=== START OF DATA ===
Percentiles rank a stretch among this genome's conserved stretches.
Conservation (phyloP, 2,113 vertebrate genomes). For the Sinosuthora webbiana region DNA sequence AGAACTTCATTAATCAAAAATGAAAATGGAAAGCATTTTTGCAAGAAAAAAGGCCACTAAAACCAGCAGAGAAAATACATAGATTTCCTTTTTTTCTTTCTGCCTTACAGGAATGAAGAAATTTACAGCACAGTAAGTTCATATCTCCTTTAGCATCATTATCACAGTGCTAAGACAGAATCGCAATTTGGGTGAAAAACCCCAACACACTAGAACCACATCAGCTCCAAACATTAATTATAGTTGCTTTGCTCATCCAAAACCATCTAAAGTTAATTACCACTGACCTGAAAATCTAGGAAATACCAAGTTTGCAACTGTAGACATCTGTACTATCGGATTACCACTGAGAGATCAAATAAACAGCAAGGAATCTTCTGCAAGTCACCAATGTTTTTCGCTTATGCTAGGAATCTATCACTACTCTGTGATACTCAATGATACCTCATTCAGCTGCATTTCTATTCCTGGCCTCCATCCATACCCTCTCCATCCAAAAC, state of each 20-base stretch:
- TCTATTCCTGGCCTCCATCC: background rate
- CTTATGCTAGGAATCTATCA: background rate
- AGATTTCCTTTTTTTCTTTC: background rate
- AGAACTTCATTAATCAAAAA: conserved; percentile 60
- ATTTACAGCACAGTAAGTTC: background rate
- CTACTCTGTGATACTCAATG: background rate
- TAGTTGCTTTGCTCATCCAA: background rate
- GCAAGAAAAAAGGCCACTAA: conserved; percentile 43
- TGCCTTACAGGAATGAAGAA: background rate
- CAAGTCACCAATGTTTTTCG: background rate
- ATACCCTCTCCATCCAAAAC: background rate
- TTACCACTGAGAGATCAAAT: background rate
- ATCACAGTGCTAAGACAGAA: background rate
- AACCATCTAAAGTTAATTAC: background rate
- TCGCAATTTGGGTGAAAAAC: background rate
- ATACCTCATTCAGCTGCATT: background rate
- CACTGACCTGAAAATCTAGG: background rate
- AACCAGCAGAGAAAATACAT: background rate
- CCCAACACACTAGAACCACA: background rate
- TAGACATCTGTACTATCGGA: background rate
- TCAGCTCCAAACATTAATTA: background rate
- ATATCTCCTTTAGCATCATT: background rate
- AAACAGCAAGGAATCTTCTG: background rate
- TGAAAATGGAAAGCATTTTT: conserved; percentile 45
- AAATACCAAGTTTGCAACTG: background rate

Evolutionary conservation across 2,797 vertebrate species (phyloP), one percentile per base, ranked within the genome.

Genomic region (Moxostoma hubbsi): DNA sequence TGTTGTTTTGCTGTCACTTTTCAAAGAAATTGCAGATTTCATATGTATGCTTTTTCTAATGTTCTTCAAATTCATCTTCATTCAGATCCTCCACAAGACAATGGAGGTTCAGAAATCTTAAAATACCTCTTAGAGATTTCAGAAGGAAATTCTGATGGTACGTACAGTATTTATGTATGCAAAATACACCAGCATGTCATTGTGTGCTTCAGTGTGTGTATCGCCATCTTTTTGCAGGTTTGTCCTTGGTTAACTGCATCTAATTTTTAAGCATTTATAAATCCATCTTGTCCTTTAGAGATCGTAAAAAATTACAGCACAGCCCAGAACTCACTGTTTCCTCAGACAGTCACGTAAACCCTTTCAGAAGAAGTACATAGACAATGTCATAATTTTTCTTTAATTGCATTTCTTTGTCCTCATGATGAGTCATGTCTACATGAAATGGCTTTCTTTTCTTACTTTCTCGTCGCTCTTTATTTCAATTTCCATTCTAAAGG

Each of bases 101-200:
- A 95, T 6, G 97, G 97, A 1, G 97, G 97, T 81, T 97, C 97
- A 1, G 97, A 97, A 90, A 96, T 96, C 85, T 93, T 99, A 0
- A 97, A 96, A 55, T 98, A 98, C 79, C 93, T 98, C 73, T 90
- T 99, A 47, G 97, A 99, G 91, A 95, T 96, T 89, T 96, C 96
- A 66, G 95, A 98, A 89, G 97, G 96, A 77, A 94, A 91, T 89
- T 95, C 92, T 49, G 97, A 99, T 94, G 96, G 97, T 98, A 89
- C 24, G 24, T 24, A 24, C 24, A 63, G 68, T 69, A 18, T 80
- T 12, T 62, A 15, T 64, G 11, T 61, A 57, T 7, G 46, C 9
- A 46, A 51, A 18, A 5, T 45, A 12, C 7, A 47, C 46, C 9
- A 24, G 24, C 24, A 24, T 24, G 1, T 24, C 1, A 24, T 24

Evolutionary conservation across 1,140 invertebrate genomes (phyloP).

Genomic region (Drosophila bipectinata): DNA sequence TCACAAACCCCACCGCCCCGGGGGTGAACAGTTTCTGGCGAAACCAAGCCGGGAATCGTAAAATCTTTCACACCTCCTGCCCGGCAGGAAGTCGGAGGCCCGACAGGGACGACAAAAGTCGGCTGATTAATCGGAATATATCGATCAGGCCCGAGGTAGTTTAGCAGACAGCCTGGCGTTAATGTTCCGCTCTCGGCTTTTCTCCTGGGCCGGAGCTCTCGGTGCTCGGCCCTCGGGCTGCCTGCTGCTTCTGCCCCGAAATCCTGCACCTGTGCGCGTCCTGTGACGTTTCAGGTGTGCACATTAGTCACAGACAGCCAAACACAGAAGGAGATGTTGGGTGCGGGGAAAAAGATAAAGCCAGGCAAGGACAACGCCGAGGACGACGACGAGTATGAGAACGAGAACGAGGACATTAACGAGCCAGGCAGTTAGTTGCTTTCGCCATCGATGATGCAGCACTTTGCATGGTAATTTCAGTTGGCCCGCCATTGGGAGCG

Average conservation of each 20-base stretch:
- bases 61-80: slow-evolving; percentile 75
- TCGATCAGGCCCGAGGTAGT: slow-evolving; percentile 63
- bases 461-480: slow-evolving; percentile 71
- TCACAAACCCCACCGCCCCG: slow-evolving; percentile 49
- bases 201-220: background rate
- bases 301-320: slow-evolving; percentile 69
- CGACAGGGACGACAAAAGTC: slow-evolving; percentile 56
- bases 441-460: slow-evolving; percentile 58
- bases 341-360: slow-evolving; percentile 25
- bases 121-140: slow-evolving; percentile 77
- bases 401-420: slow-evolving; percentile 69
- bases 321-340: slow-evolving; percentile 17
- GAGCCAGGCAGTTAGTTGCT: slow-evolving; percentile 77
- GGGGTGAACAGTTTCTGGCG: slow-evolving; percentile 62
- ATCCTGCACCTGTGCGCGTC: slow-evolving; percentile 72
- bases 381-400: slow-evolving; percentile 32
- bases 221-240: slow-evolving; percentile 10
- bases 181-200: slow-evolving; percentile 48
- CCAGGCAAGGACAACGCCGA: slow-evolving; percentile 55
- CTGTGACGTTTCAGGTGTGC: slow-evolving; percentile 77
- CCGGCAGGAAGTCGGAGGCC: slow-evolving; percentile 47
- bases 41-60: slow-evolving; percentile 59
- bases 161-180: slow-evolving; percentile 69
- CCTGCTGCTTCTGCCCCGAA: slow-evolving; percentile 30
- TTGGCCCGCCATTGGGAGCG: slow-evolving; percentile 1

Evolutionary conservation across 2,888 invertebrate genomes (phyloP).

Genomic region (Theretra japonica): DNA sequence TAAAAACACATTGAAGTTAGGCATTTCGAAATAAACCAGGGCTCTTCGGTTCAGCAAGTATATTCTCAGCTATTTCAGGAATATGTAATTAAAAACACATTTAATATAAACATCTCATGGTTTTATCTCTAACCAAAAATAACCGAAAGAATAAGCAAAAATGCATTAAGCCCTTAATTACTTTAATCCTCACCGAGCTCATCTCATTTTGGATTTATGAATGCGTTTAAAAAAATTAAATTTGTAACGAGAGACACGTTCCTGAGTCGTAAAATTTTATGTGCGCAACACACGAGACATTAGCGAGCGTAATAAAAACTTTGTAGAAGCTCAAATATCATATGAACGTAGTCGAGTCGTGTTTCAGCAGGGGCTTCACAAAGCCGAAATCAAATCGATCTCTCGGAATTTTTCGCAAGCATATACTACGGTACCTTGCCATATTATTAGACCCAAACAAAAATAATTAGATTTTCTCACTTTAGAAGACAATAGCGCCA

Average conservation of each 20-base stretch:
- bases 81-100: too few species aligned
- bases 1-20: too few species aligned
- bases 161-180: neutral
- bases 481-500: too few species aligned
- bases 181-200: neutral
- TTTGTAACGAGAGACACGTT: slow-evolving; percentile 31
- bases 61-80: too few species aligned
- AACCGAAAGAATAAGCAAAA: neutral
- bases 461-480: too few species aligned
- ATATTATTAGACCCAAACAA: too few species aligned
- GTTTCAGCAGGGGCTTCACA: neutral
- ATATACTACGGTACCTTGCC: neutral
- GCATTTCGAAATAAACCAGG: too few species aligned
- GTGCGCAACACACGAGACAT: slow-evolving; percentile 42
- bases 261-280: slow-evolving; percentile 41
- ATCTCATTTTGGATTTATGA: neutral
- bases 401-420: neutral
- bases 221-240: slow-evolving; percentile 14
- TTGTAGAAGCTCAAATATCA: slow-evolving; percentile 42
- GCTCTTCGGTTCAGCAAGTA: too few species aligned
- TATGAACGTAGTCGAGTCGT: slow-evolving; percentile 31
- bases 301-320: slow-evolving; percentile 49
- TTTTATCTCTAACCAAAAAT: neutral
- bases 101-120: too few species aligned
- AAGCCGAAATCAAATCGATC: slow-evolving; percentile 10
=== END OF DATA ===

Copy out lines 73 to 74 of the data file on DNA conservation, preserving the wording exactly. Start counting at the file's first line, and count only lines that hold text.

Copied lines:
- bases 1-20: too few species aligned
- bases 161-180: neutral